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The tour de force Downstream to Kinshasa is the latest feature film from the foremost verité chronicler of modern Congo, Dieudo Hamadi. Here, he is following a group of survivors of the Six-Day War in and around Kisangani (the director’s own hometown, though he wasn’t physically injured during the conflict) in 2000, which killed and wounded thousands of civilians. After decades of agitating for promised monetary reparations that never come, a group of survivors who have suffered limb-loss decide to go to the capitol to demand restitution in person. As in his previous films, Hamadi records all the image and sound himself, bringing a kinetic, personable energy to every interaction along with impeccable coverage and intimate access. Between scenes of the barge trip downstream to Kinshasa, Hamadi weaves participatory theatrical performances into an inquiry into what acknowledgement and true healing might look. These black box monologues, which are rehearsed and then performed in a play-within-the-film, establish a steely, uncompromising, but generous gaze on the presence of the survivors. Recalling landmark documentaries like Vital Signs (David Mitchell & Sharon Snyder) and Goodbye CP (Hara Kazuo) that feature the performance art protests of disability rights activists, this film similarly engages with an uncaring public, aid workers, and bureaucrats to demand a reckoning. The film isn’t falsely hopeful, but neither is it crushing in pessimistic realism. The sense of being seen drives this deeply humanistic, unforgettable film.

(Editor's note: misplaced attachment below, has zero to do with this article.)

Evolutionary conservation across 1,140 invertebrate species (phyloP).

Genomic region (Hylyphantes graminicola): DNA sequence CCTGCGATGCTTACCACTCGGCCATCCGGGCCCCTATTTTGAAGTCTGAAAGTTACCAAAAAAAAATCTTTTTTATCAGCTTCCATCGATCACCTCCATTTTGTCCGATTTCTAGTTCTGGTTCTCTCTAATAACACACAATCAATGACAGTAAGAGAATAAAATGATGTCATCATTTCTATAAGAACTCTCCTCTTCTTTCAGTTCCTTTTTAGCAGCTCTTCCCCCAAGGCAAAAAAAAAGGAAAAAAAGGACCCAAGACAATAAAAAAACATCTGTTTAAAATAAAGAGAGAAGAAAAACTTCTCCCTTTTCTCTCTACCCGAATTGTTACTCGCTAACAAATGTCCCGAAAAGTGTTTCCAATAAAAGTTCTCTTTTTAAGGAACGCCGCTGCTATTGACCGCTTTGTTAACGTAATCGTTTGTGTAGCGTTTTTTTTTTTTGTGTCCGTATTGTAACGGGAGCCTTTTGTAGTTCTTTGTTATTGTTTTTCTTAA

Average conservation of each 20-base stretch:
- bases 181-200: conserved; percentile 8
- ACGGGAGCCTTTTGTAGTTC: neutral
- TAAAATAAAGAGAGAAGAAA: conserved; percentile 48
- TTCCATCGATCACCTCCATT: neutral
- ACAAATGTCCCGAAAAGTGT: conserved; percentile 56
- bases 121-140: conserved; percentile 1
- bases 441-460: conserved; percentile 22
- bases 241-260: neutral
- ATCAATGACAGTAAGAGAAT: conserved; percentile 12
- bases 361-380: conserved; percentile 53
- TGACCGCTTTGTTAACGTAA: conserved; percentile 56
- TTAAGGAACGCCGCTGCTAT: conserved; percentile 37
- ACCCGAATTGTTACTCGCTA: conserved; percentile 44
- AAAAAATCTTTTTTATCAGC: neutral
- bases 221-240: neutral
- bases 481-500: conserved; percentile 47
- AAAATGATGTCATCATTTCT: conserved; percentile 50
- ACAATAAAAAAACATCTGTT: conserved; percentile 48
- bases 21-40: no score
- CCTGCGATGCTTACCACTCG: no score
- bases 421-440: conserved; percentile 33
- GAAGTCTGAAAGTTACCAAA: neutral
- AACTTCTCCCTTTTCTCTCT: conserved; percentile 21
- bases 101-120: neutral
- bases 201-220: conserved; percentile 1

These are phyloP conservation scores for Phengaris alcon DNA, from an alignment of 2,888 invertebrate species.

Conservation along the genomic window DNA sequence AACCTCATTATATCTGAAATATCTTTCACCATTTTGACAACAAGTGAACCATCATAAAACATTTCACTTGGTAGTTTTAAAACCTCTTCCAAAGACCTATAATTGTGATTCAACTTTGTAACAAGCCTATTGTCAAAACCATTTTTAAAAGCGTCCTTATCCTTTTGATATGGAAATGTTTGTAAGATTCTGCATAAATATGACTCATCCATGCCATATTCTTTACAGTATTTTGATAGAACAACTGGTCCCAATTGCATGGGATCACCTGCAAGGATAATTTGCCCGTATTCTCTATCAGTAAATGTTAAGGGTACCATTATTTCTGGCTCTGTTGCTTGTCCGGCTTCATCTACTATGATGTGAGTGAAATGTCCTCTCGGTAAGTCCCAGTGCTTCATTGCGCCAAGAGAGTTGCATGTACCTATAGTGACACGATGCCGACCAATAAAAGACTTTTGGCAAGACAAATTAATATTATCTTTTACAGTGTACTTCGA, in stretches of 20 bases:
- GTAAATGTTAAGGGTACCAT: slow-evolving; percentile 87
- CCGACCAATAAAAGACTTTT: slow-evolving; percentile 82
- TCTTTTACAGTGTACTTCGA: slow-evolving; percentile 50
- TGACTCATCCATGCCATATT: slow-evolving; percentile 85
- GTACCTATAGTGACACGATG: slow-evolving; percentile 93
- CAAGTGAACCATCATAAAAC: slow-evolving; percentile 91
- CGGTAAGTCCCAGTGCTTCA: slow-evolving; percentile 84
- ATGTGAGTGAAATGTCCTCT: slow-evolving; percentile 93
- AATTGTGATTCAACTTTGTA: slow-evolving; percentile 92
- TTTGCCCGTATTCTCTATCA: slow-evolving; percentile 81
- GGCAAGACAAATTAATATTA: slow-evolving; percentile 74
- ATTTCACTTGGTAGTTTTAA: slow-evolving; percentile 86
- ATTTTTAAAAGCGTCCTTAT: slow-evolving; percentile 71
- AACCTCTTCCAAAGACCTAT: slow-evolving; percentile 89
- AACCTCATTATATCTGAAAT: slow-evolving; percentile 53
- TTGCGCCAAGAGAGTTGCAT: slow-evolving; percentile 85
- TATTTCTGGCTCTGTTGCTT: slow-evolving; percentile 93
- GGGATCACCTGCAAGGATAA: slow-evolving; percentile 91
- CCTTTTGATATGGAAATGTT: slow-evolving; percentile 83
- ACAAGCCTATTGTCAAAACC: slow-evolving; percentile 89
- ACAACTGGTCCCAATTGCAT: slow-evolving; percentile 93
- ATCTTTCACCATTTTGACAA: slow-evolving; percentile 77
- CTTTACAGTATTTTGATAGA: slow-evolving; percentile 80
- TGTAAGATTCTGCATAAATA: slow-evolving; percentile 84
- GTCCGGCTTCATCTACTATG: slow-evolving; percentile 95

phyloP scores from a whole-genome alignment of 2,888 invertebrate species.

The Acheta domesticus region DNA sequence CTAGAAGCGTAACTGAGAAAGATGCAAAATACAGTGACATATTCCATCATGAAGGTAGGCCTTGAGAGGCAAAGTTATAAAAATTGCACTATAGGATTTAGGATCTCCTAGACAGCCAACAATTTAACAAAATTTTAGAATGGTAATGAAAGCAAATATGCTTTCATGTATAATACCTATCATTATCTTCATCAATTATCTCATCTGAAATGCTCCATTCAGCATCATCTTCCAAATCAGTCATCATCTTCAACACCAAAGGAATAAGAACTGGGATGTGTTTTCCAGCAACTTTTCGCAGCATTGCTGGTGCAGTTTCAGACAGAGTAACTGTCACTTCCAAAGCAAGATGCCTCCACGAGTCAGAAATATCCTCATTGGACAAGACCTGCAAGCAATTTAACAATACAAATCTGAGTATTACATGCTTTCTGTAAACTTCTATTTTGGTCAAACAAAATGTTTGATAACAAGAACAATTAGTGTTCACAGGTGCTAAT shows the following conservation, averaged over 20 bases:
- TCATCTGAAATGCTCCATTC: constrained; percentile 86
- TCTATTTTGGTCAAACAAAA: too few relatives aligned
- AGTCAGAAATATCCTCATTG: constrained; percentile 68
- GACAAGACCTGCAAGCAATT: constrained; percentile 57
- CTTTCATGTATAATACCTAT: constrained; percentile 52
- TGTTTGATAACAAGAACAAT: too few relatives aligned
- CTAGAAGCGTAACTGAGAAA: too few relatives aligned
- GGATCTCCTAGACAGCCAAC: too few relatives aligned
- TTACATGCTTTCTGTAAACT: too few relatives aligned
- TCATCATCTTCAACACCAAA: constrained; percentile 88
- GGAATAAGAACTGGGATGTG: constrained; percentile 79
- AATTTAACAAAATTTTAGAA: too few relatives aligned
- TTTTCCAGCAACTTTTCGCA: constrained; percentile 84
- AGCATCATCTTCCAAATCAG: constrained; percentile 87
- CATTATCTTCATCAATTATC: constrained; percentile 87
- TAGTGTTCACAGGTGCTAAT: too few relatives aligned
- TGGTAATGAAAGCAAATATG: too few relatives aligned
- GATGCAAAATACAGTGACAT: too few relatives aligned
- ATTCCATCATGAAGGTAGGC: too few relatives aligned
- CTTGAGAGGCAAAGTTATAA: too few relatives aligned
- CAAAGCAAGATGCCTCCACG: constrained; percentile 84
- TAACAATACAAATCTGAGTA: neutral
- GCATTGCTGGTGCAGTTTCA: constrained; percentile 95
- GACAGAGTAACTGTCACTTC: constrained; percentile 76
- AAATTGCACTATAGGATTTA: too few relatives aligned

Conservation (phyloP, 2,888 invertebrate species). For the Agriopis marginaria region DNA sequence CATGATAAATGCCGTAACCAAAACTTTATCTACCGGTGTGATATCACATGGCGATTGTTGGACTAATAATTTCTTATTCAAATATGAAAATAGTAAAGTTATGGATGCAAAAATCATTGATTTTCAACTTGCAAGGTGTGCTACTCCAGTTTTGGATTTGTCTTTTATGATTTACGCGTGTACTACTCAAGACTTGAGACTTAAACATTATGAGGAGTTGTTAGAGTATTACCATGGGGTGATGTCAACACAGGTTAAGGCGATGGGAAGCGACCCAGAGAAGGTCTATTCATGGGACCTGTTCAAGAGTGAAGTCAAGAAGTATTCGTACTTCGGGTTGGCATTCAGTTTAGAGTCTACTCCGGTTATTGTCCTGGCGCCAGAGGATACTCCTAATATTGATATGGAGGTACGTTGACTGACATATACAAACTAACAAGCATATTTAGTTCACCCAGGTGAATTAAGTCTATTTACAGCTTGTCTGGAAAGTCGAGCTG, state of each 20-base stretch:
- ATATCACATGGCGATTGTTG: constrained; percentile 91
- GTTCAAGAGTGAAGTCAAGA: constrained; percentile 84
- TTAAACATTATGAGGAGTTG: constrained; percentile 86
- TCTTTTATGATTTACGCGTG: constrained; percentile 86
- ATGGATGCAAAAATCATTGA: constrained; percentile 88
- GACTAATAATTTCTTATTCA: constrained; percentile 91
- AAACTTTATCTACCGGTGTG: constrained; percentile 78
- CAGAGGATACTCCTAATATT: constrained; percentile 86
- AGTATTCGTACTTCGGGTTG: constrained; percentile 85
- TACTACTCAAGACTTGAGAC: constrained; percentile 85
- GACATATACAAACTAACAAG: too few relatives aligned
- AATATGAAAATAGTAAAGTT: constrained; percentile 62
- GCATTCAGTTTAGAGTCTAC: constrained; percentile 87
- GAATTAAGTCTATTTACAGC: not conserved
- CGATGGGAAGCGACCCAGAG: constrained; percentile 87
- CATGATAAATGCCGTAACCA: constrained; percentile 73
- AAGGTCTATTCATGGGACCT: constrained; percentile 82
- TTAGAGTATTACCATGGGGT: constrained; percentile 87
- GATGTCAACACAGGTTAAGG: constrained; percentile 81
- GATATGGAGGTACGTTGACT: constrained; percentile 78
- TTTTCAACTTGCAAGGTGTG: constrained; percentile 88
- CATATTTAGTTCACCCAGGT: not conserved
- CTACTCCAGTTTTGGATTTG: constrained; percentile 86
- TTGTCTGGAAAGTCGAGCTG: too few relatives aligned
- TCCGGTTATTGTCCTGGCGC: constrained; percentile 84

Thanks to Icarus Films for making this special sneak preview possible!


“A film few have yet seen in theaters, to our considerable detriment, Dieudo Hamadi’s Downstream to Kinshasa offers a conveyance experience that’s as intense, urgent, and shocking as any I can recall seeing.” Eric Hynes, Reverse Shot

  • Year
  • Runtime
    88 minutes
  • Country
    Congo, the Democratic Republic of the
  • Director
    Dieudo Hamadi